In July 2020, the COVID-19 pandemic was causing people to frantically search for personal protective equipment. They needed to work, go to the grocery store, and do other essential activities while minimizing their risk of exposure to the virus. Adam Siegel, a principal engineer at Amazon, was one of those people.

With a passion for thinking big, Siegel decided to research the effectiveness of his own face mask. He discovered that many people wearing a non-N95 mask weren’t protected from inhaling the aerosol water droplets that contain and transmit the COVID-19 virus.

Adam Siegel smiles wearing a tan jacket and stands in front of a graffiti wall.
Initially a side project, Siegel spearheaded a team to develop a more effective face mask.

“You really want to be wearing an N95 mask if you want the best protection from the virus and from air pollution. But for many people, these masks pinch, are stuffy, or just don’t fit comfortably,” said Siegel. “I thought that if we could make an N95 mask that is custom fit to the face like a glove, is easy to breathe through, and comes in a style that makes it look more like an item of apparel versus a medical device, people would really like it.”

Siegel set out to innovate and worked on developing a new mask, at first as a side project. After a few weeks, he realized he was on to something. He enlisted the help of several other Amazon employees with expertise in industrial design, robotics, manufacturing, and workplace health and safety.

Due to safety protocols and Amazon’s worldwide workforce, Siegel and his team mostly collaborated virtually. Team members also navigated different time zones, with some working overseas in Barcelona, Taipei, Shenzhen, and London, and in the U.S. in Austin, Minneapolis, Boston, Seattle, and northern California.

“At the time I was pulled in, I had many family members in India who had contracted COVID-19, so this was personal for me.”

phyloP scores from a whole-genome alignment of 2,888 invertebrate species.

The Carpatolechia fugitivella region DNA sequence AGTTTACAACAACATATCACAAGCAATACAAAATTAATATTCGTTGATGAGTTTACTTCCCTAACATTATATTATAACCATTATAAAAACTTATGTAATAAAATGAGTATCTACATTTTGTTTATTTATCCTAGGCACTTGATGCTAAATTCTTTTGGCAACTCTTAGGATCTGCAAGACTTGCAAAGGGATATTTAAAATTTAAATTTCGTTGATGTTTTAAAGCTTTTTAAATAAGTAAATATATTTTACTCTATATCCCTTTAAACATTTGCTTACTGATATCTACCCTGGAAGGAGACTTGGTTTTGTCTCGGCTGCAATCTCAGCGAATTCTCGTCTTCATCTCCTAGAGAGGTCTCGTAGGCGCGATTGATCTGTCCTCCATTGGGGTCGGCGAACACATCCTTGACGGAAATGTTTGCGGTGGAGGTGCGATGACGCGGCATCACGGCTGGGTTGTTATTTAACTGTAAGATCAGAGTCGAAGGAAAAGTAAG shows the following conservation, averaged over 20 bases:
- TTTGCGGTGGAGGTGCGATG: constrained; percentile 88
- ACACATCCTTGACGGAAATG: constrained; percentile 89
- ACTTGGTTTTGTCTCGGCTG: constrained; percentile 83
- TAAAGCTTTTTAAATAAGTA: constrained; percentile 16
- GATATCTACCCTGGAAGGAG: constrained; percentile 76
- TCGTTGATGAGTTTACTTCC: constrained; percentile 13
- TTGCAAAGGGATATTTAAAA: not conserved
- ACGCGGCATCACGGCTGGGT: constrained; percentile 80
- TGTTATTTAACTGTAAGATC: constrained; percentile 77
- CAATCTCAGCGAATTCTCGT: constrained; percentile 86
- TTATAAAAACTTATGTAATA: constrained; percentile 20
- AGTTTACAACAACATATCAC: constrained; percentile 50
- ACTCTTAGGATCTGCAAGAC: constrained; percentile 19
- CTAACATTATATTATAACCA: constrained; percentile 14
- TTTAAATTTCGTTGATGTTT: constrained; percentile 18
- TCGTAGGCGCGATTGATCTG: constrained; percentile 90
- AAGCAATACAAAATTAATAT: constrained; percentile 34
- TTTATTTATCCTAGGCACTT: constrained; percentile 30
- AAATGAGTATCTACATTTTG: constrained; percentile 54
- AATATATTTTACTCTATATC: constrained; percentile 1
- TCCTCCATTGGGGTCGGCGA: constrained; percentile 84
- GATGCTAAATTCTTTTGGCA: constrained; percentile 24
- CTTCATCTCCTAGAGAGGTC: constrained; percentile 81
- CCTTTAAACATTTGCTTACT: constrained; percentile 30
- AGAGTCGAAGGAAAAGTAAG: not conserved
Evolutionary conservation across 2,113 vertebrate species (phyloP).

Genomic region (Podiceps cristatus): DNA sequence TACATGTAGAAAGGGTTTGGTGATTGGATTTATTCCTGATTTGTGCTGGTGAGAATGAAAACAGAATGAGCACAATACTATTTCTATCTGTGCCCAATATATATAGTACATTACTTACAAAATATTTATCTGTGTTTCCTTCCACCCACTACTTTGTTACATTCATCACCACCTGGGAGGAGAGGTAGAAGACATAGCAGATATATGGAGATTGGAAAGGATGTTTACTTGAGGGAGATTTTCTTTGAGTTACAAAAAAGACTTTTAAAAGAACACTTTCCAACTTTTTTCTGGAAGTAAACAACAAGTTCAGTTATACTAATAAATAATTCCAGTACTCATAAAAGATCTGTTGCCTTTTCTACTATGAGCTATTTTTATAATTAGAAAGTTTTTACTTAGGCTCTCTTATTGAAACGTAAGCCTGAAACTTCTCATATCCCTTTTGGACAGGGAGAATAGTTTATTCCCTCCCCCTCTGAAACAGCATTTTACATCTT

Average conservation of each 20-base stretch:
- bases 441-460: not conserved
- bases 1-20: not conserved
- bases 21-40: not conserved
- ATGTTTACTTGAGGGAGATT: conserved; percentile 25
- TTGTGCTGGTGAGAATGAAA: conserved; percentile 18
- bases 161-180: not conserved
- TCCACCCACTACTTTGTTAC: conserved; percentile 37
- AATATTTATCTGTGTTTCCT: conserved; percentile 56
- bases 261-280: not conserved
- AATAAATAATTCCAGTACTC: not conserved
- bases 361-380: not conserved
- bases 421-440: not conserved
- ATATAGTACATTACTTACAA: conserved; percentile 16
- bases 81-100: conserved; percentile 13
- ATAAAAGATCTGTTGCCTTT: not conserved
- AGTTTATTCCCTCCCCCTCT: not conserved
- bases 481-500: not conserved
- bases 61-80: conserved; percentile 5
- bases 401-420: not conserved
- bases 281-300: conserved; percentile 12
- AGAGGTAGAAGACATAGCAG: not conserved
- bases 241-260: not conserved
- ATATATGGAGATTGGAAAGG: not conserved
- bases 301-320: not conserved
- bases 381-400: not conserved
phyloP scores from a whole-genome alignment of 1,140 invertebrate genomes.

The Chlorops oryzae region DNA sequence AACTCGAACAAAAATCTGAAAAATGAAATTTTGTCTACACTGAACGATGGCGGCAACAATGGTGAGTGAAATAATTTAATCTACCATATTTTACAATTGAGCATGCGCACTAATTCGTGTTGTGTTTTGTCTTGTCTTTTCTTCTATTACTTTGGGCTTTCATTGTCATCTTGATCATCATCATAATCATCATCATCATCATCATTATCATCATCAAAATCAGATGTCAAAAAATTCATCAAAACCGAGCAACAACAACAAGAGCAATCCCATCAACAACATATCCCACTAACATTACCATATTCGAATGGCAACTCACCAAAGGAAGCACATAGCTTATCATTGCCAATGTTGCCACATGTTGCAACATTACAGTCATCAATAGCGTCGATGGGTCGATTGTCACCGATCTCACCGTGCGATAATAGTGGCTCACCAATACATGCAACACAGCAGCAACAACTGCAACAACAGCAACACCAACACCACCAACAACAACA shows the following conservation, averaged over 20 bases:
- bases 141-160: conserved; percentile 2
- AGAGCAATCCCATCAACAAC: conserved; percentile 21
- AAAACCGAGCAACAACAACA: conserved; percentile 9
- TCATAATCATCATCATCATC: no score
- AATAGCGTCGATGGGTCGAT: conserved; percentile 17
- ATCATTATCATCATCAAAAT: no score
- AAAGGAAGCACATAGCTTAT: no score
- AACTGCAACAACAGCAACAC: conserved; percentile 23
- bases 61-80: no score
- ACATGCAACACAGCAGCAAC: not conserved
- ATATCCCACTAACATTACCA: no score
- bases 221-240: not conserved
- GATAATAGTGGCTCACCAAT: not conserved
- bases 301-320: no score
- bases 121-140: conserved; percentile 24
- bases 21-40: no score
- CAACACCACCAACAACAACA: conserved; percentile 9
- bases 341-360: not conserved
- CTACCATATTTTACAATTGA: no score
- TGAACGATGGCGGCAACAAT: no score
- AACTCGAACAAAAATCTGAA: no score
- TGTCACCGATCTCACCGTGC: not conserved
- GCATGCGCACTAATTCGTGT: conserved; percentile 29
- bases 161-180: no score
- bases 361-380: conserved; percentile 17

Tushar Mahale
Senior Manager for 3D printing at Amazon

Sean Maylone, a designer of more than five years at Amazon, joined the project in the early stages to assist Siegel with prototyping the mask. Based on his previous work, Maylone was experienced in being able to tell what a product would look like in 3D.

“My wife and I were taking COVID-19 very seriously and valued protection over comfort, so I always wore a N95 mask if I was indoors,” said Maylone. “The survey feedback we commissioned showed that people’s top priority for a mask was protection, so this encouraged me to keep iterating to get the design just right, knowing that others felt the same way I did.”

Not all masks fit every face the same, so the team used a computer database of 2,400 images of faces to understand the subtle differences. The team considered various characteristics, including people’s gender, age, and ethnicity. Using this data, the team created six different mask sizes—which contrasted with the general “one size fits all” approach of many masks on the market.

A Zoom call between six of the team members working towards developing a new mask.
Siegel and his team mostly collaborated virtually due to safety protocols and Amazon’s worldwide workforce.

As a final step, the team tested their new designs by manufacturing more than 100 prototype face masks and sending them to people around the U.S. and collected critical customer feedback.

As a result, the team created the Amazon PerfectFit Mask, which is designed for anyone—including medical professionals—seeking all-day protection from viruses and air pollution. The mask fits just as comfortably as a conventional cloth-based mask, but it is designed to reduce the inhalation of aerosol water droplets that may contain viruses and other microscale pathogens by 10 times or more.

Tushar Mahale, a senior manager for 3D printing at Amazon, was brought in to assist with development of the mask prototype.

Tushar Mahale wears a face mask.